CADILLAC — Fran Wallbank has lived in various communities throughout the Midwest. But when she found herself in a position to choose the place where she'd make her life, she chose Cadillac.
Now, as the "face" of the city of Cadillac prepares to retire, she's still choosing Cadillac.
"I think staying in northern Michigan is just fine," Frances "Fran" Wallbank told the Cadillac New of her future plans.
Wallbank was born in Minnesota and spent some of her childhood in Superior. Later, her family moved to Omaha, Nebraska and then Council Bluffs, Iowa, where she graduated.
She briefly lived in Cadillac with her ex-husband; they moved to Mount Clemens, and when they split up, Wallbank returned to Cadillac after a brief stint in Indianapolis.
She'd formed lasting friendships in Cadillac and it was some of her friends from the First Baptist Church who drove south to Indianapolis to bring Wallbank and her daughters home to northern Michigan.
Shortly thereafter, Wallbank started working for the city and hasn't looked back.
She started as a payroll clerk in March of 1993 and later became a cashier, a job she's held for more than 20 years. Her job as cashier makes Wallbank's face one of the ones you're most likely to see if you come into city hall to conduct business.
"It's been a real good fit for me because I've loved the people," Wallbank said of her role as the cashier.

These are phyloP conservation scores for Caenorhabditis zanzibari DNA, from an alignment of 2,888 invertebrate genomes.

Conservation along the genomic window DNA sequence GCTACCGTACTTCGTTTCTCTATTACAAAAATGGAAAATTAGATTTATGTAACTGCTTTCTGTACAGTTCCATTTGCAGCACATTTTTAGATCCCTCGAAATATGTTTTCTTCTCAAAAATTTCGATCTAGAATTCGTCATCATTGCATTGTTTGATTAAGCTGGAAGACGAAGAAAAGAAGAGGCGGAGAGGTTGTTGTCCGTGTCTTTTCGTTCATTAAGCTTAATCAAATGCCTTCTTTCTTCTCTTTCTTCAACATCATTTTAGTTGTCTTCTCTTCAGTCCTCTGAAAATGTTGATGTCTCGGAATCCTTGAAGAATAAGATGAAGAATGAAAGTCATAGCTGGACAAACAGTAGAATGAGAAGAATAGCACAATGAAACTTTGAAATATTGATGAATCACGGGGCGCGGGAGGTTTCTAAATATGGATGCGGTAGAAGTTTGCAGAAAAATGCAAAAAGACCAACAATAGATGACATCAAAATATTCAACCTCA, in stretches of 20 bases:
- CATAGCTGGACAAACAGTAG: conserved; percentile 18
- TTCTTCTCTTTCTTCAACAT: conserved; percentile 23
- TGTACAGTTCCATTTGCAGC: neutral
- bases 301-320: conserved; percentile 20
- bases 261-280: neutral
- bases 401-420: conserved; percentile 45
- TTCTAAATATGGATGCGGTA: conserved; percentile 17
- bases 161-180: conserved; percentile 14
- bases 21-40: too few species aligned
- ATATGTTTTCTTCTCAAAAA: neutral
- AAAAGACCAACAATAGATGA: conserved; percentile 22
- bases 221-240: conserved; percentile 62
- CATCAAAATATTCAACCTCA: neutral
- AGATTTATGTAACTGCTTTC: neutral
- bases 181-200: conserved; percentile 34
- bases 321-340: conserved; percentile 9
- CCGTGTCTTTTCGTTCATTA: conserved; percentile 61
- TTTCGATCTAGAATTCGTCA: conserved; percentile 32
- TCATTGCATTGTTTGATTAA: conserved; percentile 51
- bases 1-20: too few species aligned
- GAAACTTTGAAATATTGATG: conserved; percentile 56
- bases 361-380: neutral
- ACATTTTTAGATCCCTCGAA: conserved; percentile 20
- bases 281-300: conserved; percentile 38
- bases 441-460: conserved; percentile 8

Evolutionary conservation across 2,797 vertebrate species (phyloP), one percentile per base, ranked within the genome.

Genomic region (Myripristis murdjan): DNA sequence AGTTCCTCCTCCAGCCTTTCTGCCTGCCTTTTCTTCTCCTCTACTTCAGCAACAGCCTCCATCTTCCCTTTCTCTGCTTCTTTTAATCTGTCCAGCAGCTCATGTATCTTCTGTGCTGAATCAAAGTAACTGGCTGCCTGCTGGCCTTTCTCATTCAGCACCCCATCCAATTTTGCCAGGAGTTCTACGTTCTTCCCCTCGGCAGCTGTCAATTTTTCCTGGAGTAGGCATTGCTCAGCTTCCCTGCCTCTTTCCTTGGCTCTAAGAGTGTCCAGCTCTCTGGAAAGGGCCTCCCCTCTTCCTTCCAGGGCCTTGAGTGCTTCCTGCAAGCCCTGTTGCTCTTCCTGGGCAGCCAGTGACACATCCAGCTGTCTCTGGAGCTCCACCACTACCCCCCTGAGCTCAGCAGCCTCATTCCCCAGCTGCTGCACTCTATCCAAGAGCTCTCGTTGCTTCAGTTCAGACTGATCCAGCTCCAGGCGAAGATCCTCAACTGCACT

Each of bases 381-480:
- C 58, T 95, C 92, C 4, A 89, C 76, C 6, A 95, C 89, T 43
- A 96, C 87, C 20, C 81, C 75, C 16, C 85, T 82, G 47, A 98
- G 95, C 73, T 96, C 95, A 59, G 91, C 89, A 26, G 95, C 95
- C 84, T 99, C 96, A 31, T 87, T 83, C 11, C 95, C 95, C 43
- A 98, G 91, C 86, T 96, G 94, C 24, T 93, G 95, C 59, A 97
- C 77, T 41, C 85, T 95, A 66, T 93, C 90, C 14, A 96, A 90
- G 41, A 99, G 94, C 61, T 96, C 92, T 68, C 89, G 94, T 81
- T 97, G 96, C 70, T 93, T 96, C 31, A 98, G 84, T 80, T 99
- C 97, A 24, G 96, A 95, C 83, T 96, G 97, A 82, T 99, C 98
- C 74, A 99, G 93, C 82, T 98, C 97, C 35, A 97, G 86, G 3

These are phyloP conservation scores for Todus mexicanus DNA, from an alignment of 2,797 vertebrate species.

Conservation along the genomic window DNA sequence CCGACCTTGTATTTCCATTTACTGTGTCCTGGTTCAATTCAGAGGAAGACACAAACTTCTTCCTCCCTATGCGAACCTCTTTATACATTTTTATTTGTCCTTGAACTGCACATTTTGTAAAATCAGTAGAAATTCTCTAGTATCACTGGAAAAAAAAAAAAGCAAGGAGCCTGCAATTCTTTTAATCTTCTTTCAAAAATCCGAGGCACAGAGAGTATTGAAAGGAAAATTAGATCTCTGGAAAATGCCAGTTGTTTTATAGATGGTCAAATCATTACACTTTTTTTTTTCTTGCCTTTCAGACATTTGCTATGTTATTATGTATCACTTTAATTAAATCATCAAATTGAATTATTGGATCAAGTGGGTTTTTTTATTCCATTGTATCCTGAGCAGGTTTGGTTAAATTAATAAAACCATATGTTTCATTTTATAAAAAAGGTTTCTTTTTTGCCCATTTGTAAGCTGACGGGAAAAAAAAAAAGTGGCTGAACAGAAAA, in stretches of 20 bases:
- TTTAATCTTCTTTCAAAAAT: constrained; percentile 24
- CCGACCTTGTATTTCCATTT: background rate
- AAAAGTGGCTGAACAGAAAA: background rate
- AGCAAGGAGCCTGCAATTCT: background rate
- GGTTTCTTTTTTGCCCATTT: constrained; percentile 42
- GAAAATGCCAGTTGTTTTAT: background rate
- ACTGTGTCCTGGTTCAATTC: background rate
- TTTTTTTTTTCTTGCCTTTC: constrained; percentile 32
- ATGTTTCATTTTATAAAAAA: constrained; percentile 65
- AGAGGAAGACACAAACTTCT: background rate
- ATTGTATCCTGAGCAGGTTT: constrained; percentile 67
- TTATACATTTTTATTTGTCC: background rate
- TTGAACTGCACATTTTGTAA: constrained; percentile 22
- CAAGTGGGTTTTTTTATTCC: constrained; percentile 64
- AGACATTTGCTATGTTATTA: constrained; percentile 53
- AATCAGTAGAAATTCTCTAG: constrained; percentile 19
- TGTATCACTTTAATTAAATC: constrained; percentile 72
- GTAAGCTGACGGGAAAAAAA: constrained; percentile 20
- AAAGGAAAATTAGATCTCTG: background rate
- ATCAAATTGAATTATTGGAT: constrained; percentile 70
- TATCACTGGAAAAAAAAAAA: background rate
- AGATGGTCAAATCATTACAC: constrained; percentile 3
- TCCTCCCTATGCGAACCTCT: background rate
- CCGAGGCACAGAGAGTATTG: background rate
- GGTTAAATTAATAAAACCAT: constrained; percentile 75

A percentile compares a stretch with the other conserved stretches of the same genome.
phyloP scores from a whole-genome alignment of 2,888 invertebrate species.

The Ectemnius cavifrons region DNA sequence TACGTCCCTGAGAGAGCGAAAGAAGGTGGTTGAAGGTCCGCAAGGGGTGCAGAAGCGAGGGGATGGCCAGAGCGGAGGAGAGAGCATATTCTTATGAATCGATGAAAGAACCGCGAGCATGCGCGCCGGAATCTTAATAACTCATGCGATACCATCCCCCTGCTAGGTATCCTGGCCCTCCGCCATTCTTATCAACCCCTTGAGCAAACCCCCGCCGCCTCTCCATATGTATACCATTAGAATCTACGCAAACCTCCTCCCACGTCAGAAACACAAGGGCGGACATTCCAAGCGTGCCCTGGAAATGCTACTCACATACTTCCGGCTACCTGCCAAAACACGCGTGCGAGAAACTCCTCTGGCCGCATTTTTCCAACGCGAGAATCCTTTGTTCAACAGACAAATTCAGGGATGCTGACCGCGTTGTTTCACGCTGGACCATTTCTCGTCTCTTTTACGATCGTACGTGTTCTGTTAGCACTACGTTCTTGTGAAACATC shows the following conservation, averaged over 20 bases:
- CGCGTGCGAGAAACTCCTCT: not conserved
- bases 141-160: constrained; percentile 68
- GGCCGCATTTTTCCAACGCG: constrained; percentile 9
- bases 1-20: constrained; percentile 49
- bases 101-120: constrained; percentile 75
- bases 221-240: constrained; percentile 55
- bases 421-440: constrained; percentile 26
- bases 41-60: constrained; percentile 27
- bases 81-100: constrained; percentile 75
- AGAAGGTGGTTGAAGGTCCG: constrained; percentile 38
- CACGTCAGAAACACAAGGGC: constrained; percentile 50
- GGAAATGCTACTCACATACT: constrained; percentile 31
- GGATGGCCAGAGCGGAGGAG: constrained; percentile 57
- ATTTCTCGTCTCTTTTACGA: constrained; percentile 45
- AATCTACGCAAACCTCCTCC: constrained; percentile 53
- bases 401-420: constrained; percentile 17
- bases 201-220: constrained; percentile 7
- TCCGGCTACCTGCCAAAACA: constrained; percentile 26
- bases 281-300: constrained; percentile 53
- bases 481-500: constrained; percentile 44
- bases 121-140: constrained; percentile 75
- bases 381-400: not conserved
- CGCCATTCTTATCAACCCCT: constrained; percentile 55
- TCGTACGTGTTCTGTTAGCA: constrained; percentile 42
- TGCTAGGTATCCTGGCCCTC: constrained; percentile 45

But she didn't know in 1993 that she'd stay in city hall as long as she has.
She remembers when she was first interviewing and then-city manager Pete Stalker asked her how long she planned on staying in the job.
"I thought, you know, 'Well, maybe five years?'" Wallbank recalled. "But it was much longer. It's been wonderful for me to be here."
"I've always liked it here," Wallbank said. And by the time her daughters graduated from high school, "it was home."
In the nearly 28-years Wallbank has worked for the city, things have changed.
"It's become a little more casual," Wallbank observed. "We have a jeans day. Friday is jeans day. We never would have done that in the past. It's okay. It was nice that way and it's nice this way."
Other things have been changing, too. Even before COVID-19, more people have been paying their bills online instead of coming into city hall to do it in person.
"I kind of missed that. I missed the bustling office space," Wallbank said.
Though Wallbank has nothing but kind words about her coworkers and the community members who became regulars, her most precious memory from her work at city hall is meeting her husband, Peter Wallbank.
"He is from Toledo, Ohio and worked for a company that did their business in small towns. Peter came into City Hall in 1995 (I think) to get a business license. I was at the front counter. We chatted. Later he asked if I wanted to go to Hermann's for dinner some night. And that’s how we met," Fran recalled via email. "That is probably the sweetest story I have to tell about City Hall."
The pair married in 1996.
Wallbank's last day on the job will be March 22; she'll turn 71 in early May.
"I was hired in March. So I decided to keep it clean," she said.